Has PR come back to the future?

Has PR come back to the future?

We all enjoyed reading a recent piece by Alistair Campbell (shared with us by good friend Richard Bailey @behindthespin). The man gets a lot of stick but his piece made some excellent points about PR.  It got  Chris Tucker, course leader on our CIPR Diploma courses thinking......  Chris shares her thoughts below:

"I had a bit of a light bulb moment while reading Alistair Campbell’s speech in Australia published in the Huffington Post when he called for PR practitioners to lift their eyes from tomorrow’s media headlines towards focusing more on reputation and encouraging their organisations to do the right thing.  Campbell had been impressed when a visa problem he had been experienced was instantly sorted by him Tweeting his frustration.

At the same time as reading Alistair Cambell’s words I was also reviewing students answers to a recent CIPR PR Diploma assignment asking them to discuss this quote from Arthur W. Page: “Public Relations, therefore, is not publicity only, not management only, it is what everybody in the business from top to bottom says and does when in contact with the public.”  For those who don’t know Arthur Page was one of the first recognised corporate communicators and held the position of Vice President of Public Relations at AT&T.  He was writing in 1939.  So has PR come back to the future and if so why?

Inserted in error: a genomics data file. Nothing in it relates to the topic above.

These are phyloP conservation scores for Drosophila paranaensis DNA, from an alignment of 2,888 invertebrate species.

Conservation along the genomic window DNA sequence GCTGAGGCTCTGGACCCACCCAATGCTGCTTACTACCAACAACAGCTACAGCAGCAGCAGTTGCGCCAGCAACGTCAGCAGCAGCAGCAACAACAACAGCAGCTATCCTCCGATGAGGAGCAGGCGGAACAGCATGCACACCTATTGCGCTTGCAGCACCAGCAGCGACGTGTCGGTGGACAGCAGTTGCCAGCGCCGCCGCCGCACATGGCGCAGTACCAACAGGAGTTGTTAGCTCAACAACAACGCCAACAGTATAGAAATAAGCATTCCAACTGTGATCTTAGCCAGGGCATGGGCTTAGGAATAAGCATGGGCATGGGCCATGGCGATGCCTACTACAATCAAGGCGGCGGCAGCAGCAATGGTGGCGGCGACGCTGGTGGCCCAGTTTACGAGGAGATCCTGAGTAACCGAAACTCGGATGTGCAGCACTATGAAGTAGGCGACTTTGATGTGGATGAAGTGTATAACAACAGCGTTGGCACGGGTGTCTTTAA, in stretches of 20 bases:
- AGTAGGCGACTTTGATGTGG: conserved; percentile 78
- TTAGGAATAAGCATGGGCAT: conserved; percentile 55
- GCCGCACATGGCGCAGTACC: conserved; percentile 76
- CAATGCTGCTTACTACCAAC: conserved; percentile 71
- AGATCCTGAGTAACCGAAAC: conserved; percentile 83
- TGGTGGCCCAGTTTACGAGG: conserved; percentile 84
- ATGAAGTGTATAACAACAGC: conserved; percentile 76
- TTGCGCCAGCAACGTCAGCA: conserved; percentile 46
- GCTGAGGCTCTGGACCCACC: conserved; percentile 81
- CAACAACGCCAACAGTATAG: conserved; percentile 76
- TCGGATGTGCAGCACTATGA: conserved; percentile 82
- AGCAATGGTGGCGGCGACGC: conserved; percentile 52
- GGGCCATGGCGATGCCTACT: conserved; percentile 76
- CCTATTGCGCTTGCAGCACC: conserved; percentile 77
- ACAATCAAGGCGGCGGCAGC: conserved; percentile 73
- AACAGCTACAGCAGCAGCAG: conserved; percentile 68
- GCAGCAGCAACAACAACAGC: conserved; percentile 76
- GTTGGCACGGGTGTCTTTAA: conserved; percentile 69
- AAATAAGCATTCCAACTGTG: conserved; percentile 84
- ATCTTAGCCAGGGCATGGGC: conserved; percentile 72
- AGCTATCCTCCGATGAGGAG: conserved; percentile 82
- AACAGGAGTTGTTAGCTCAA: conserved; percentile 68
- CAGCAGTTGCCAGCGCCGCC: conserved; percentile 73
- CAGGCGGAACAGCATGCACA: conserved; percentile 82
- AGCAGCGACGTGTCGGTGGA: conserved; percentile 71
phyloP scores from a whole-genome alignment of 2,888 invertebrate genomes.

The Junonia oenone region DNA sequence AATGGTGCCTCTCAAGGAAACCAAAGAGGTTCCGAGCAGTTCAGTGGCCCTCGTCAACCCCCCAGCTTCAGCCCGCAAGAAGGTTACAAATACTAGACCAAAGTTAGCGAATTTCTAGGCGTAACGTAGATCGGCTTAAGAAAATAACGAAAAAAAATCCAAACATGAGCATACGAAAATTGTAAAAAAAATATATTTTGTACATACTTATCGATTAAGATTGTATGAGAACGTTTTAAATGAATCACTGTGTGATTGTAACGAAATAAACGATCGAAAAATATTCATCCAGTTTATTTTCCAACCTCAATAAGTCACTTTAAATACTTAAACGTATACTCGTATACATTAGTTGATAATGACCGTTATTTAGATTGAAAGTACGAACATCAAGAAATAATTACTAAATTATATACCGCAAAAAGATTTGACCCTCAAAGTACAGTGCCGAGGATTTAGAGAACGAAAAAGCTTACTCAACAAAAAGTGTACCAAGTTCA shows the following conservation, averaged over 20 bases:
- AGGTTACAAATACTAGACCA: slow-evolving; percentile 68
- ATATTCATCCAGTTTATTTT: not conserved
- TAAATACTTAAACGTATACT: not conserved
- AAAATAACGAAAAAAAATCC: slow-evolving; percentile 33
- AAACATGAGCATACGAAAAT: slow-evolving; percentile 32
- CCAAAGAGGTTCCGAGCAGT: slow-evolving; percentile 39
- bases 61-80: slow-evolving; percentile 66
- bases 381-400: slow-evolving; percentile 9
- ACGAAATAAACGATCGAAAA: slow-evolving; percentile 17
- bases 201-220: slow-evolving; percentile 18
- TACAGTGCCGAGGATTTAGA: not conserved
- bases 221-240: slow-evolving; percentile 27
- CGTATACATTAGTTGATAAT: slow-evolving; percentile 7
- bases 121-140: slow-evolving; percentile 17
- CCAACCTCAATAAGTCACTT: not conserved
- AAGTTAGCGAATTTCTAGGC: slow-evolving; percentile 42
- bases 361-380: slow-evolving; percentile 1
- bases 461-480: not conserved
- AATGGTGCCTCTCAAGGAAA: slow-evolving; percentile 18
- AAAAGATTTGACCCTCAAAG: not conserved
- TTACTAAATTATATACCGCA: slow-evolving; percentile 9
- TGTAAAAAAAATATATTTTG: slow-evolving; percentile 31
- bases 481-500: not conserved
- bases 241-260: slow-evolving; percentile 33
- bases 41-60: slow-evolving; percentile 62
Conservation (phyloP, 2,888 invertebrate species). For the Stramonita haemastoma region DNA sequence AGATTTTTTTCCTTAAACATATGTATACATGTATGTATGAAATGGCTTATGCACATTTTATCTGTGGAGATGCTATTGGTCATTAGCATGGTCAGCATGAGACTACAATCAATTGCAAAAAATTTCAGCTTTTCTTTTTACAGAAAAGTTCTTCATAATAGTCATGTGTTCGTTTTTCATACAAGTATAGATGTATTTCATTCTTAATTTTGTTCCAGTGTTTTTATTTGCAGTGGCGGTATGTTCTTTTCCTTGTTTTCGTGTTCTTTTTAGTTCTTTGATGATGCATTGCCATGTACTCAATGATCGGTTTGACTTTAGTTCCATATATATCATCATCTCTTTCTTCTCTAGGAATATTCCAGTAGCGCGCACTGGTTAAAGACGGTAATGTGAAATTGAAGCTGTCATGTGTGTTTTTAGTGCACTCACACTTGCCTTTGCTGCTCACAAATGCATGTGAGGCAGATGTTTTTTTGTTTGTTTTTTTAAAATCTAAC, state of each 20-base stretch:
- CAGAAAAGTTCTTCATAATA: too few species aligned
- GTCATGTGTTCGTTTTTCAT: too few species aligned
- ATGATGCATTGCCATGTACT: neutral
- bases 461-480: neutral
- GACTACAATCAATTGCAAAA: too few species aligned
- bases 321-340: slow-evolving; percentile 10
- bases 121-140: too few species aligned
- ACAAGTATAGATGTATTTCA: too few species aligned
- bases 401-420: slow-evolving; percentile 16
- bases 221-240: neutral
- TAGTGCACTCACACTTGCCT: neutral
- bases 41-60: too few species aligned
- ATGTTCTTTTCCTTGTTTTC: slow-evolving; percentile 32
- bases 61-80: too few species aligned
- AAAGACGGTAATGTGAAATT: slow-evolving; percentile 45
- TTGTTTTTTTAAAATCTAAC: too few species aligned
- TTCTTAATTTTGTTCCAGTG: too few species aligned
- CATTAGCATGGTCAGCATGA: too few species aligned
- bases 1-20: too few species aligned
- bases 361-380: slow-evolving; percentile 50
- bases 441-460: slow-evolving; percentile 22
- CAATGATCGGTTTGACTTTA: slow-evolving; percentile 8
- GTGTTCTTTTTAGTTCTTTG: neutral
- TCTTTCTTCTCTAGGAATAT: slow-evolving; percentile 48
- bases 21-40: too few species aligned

Some of the answer is the familiar one covered also by Alistair Campbell in his speech: namely the rise of social media.  One of the most accepted definitions of PR is the one advanced by the CIPR that PR is about the management of reputation.  But that was difficult to do without an accurate handle on what people were saying and thinking about your organisation.  It was also difficult to do without a way of instantly responding to those beliefs and experiences.  Other and more recent definitions have looked at PR as managing relationships.  But relationships are two-way.  Both sides have to have their say.  It looks therefore as if the two-way, conversational aspects of social media then have made true PR as many of the academics see it become a reality.  Or as social media gurus, Brian Solis and Deidre Breakenridge, titled their book: social media is “Putting the public back into public relations.

I like to think that another part of the answer is the increasingly professional nature of PR practitioners themselves.  PR degrees and qualifications have helped but perhaps more significant is the recognition by organisations that the public’s trust and sentiment towards an organisation is key to its success.  Especially in a world where brand and, yes, reputation determine buying behaviour.  Campbell has a point when he in effect says an organisation might as well do the right thing the first time as it won’t get away with the wrong thing for long.  There is a powerful role for us PRs to play in helping organisations work out what that right thing is.  Given our focus on our internal and external stakeholders who else is better placed?

Finally, the disruption of the old ways of communicating has to be the best opportunity we have had for quite some time to make the voice of PR heard in a more strategic way.  So next time we are asked to get something out on Twitter or are told we need a Facebook page (or whatever) we need to remember to listen as much as to talk; to advise as much as to do; to think strategy rather than tactics.  Or to paraphrase Alistair: lay back and think of the Queen of England."

 

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